Funding from Federal grant will go toward building a rail bridge for safe public access to a beloved beach, improve salmon habitat, and restore a critical estuary
EVERETT, Wash., June 12, 2019 – The Consolidated Rail Infrastructure and Safety Improvement (CRISI) program at the U.S. Department of Transportation (USDOT) today announced an award to Snohomish County of a $3.5M grant for construction of a new railroad bridge at Meadowdale Beach County Park (6026 156th SW, Edmonds, WA 98026). The new bridge will address multiple issues associated with the narrow culvert under the embankment that have impacted the park for nearly two decades. The bridge will improve beach access while also enabling restoration of a historic estuary in the same location. The estuary will provide critical rearing habitat for threatened Endangered Species Act (ESA)-listed juvenile Chinook and other salmonids.
“We are grateful the US Department of Transportation and our Congressional delegation will invest in this important environmental project,” said Dave Somers, Snohomish County Executive. “A project that improves safety for us and our neighbors, while making a significant impact on environmental protection, should be a model across the region and country. We are excited to make these improvements to one of Snohomish County’s most beautiful parks.”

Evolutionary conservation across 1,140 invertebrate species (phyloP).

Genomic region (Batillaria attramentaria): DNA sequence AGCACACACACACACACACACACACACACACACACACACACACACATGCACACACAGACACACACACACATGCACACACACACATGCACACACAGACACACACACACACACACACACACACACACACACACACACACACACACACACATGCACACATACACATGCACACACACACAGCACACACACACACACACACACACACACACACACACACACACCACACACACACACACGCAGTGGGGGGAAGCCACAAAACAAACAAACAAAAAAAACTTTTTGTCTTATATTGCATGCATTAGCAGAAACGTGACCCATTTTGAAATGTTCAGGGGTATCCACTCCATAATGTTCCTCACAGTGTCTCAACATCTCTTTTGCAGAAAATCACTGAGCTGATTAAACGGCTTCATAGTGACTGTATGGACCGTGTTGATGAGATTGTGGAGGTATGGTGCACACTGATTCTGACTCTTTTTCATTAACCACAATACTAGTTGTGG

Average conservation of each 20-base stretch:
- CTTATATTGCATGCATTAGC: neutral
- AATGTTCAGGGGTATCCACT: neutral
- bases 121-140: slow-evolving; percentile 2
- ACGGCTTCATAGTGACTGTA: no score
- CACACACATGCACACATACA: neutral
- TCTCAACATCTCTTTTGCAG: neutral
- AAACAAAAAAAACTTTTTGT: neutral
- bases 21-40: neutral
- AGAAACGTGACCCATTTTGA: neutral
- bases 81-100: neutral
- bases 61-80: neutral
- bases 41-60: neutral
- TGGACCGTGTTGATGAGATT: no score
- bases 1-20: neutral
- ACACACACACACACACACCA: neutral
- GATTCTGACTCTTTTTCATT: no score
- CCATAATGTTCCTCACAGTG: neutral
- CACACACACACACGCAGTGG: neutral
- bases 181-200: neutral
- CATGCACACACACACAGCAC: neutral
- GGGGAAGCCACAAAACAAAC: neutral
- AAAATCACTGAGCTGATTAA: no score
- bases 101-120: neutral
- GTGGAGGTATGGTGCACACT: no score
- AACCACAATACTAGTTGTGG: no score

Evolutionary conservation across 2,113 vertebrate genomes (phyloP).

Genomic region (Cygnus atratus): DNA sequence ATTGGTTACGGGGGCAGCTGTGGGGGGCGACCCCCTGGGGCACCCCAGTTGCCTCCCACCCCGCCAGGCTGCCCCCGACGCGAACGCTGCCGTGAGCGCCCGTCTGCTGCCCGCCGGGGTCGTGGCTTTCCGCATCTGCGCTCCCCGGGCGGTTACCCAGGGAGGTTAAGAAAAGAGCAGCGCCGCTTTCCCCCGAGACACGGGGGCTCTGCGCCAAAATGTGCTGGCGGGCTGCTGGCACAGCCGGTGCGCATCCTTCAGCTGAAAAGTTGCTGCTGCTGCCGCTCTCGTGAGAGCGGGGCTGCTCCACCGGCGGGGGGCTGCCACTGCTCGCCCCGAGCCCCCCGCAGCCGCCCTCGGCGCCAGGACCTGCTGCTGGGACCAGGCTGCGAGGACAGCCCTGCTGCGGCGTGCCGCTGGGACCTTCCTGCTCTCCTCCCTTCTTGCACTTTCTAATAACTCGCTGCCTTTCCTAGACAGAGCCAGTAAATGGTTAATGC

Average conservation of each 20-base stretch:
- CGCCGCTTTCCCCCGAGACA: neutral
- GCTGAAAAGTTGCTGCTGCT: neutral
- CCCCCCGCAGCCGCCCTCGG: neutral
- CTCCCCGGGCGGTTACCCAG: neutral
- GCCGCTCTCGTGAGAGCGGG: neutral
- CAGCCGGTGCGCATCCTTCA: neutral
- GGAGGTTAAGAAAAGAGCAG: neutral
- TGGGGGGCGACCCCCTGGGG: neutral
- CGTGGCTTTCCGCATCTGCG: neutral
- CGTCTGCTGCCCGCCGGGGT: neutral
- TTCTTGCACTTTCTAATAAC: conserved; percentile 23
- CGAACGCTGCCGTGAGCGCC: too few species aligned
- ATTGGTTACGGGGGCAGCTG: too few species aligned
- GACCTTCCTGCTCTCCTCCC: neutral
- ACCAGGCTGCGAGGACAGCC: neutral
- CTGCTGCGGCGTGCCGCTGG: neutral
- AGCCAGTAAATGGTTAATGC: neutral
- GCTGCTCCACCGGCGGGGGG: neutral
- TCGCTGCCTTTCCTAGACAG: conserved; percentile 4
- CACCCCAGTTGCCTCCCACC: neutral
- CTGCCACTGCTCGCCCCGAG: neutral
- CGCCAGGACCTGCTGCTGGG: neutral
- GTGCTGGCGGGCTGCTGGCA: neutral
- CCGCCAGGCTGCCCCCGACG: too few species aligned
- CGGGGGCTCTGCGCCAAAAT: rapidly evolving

Meadowdale Beach Park improvements are a featured part of Snohomish County Executive Dave Somer’s Puget Sound Initiative, addressing water quality, habitat protection and species vitality. The project will restore seven nearshore ecosystem processes identified in the Puget Sound Nearshore Ecosystem Restoration Project along a segment of Puget Sound shoreline considered to be “most degraded” due to shoreline armoring. The project will also achieve 50% of the habitat goal identified in the Watershed Resource Inventory Area (WRIA) 8 Salmon Recovery Council’s Recovery Strategies.
“This is truly a wonderful project, one that increases public safety and beach access, while improving the estuary conditions,” said County Councilmember Stephanie Wright. “We are grateful for the support of our federal legislators, for their interest in this unique and valuable community asset, and for making time in their busy schedules to see this beautiful park in person.”
This grant addresses the public safety issue by allocating funding towards the removal of 128 linear feet of shoreline armor and the undersized culvert. The culvert will be replaced with a five-span railroad bridge and a dedicated 9-foot wide, ADA compliant pedestrian path separated from the creek. Additionally, approximately 17,000 cubic yards of fill will be removed to restore a pre-railroad estuary that will provide high-functioning, sustainable rearing habitat for non-natal juvenile Chinook, coho, chum, cutthroat trout, and other fish. This will also benefit additional species in the larger Puget Sound food web, including Southern Resident killer whales.
The project provides a long-term solution to long-standing challenges surrounding historic development practices along the shoreline, Puget Sound recovery, and public recreation. The outcome includes maintaining and improving a much-loved public saltwater beach access point along with a restored coastal ecosystem co-existing with critical transportation infrastructure. There are also economic benefits that will come from the project.